A historically Black church is fighting to maintain its ground in California. The First Baptist Church of Venice was once the sole place of worship for Black residents of the old Oakwood neighborhood, one of the only beachside residential areas that Black people were allowed to occupy in the early 1900s.
“The church symbolized culture, it symbolized family, it symbolized faith,” Naomi Nightingale told LA Times reporters. Nightingale is a lifetime Oakwood resident and professor for Antioch University Online.
Black people had migrated into the area to provide labor for developer Abbot Kinney who dreamed of building an attraction similar to Italy’s own city of water, Venice. First Baptist, which was built in 1910, became a home and haven for the town’s Black population.
During the 60’s and 70’s, and gentrification began to transform Oakwood and its surrounding areas, Black people were priced out of their homes and were forced to relocate elsewhere. Because of this, membership at First Baptist dropped drastically. And in 2017, the church was forced to sell its building.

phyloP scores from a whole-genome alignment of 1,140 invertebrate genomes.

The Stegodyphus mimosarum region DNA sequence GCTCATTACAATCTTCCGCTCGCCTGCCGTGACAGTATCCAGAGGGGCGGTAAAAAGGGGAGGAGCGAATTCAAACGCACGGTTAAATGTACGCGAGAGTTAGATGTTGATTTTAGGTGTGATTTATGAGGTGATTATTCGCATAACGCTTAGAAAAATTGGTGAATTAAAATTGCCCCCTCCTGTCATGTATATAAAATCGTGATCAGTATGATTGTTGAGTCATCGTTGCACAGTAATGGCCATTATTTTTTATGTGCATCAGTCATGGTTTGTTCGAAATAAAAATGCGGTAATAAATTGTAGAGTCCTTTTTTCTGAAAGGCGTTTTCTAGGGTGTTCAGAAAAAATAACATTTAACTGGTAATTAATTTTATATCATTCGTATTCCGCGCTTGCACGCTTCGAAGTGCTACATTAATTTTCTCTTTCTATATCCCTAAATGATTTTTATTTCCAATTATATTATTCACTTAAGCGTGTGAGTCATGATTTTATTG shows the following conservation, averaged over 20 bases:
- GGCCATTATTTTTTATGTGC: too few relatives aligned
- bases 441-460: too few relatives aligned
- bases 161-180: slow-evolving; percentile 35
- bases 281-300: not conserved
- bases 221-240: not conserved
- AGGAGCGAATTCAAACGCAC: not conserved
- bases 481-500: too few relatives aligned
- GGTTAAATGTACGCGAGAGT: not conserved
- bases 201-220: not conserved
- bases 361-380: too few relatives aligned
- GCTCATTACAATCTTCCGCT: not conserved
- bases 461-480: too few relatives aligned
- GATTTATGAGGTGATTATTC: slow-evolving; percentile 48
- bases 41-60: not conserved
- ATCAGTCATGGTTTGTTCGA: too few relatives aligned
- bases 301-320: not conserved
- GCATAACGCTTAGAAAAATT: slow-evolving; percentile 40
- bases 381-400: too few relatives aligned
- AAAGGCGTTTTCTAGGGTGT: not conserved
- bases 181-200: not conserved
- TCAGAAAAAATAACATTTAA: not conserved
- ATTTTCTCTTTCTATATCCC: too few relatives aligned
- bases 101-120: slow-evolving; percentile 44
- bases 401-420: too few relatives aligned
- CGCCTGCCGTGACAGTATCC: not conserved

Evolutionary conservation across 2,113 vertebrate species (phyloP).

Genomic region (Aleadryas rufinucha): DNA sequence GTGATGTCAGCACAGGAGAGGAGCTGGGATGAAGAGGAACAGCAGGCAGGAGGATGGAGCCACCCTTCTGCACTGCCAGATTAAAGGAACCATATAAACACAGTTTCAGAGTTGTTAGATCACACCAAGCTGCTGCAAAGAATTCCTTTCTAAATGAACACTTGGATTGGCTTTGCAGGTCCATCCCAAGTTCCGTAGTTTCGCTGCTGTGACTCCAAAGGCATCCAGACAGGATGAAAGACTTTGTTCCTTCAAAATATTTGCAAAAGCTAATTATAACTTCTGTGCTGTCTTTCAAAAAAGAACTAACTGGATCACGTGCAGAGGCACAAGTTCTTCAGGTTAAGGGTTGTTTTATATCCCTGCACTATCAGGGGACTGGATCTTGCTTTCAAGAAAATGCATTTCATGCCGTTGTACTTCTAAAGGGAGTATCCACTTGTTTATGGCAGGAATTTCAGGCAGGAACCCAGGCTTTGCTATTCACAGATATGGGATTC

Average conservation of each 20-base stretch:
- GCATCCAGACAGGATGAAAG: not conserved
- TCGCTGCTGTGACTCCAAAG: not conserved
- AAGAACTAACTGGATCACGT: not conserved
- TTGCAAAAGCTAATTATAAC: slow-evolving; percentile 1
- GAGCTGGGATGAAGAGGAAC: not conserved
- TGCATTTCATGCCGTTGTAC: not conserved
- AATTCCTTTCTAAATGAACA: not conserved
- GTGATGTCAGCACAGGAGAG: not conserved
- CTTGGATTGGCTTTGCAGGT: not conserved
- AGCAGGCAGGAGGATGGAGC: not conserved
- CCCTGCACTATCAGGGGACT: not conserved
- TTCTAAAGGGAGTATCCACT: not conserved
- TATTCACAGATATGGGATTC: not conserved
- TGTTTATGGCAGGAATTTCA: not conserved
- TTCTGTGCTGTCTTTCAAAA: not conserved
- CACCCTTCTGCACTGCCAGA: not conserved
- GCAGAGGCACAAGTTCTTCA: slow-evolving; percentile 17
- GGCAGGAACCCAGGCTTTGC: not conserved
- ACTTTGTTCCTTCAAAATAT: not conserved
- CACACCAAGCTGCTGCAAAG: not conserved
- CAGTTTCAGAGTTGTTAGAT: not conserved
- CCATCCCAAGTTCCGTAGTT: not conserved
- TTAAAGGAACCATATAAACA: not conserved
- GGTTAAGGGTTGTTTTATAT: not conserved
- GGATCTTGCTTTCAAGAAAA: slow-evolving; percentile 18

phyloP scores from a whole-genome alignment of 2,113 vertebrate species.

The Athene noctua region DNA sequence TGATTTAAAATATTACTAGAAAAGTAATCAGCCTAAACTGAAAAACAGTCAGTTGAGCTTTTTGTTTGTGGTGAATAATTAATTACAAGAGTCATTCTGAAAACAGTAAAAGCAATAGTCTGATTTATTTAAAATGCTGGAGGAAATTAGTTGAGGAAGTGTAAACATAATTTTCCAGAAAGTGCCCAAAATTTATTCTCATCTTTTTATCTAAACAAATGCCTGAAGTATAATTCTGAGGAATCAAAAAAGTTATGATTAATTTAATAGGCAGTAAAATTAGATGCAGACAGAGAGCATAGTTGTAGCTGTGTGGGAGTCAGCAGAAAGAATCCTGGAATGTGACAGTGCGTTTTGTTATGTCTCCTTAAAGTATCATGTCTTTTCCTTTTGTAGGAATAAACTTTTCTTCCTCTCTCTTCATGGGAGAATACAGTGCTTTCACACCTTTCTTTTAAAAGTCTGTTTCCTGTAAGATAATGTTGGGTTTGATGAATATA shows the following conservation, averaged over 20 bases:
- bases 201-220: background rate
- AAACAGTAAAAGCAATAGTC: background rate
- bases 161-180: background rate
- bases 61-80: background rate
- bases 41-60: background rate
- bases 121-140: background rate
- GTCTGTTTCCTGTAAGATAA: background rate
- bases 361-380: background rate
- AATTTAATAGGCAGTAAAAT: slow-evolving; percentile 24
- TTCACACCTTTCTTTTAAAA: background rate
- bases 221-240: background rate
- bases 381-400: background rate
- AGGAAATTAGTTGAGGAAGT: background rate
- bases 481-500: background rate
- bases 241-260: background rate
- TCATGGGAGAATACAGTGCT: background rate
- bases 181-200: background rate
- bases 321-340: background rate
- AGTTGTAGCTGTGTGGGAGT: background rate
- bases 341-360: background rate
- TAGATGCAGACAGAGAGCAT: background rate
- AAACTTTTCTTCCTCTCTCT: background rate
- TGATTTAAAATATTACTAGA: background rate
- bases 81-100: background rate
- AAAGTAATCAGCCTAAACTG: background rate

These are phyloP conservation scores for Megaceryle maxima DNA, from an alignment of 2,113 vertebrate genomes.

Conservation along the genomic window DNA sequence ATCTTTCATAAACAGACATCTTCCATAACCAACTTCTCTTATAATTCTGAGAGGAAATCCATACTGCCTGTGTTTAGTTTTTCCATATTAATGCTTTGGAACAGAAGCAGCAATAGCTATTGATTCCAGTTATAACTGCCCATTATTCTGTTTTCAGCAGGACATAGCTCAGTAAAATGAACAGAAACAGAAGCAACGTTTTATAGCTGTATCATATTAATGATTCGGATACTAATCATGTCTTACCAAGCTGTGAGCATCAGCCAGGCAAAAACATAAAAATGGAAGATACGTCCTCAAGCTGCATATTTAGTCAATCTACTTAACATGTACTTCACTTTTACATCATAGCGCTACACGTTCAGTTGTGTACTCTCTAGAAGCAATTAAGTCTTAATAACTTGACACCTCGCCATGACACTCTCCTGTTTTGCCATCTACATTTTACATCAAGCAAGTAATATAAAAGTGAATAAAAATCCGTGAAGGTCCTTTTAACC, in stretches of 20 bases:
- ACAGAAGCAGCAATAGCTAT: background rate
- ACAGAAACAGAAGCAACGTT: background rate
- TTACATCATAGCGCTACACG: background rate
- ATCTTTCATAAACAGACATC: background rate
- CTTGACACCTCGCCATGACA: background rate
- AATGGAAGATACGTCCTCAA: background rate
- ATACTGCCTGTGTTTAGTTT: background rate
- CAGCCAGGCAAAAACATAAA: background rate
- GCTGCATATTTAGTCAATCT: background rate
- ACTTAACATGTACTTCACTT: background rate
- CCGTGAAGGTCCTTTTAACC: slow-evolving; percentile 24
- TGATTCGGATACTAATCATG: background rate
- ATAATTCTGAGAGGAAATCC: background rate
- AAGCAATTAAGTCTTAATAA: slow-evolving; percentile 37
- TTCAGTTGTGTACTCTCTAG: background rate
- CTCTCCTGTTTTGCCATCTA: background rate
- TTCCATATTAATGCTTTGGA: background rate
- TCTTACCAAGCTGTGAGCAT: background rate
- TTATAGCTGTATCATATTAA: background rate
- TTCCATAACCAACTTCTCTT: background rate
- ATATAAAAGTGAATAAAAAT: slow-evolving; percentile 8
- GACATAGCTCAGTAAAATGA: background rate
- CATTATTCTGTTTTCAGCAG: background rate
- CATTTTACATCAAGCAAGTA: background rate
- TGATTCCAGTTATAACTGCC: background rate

The buyers, Jay Penske of Penske Media, and wife Elaine Erwin, a former Victoria’s Secret model, purchased the property for $11.8M with plans to build a mansion. Nightingale and other longtime Oakwood residents have been fighting to save the church.
The organizers have held vigils, and submitted emotional letters to city officials. In September of 2020, the City Council voted unanimously to turn the building into a historic-cultural monument.
“The church is firmly rooted in the cultural history of the community,” Councilman Mike Bonin wrote in support of the motion.
According to the LA Times, the councilman is “strongly encouraging” the owners to “work with the community to develop a plan that benefits everyone.” One idea presented is to turn the church into a community center.
Public records show that in 2020 the building was sold once again to a limited liability corporation represented by real estate broker Lee Polster. Robert Thibodeau, the architect commissioned for this project says while he was once in contact with Polster, he has not been in communication with him in over six months, and is unsure of where the remodel stands.
“We’re going to work in cooperation with the city and with what people want,” Thibodeau said. “That’s always been our intent.”
As for now, the church buildings and doors remain boarded with faded paint, and a hanging banner that reads, “Black Prayers Matter”. Let us hope that in this case, they’re heard.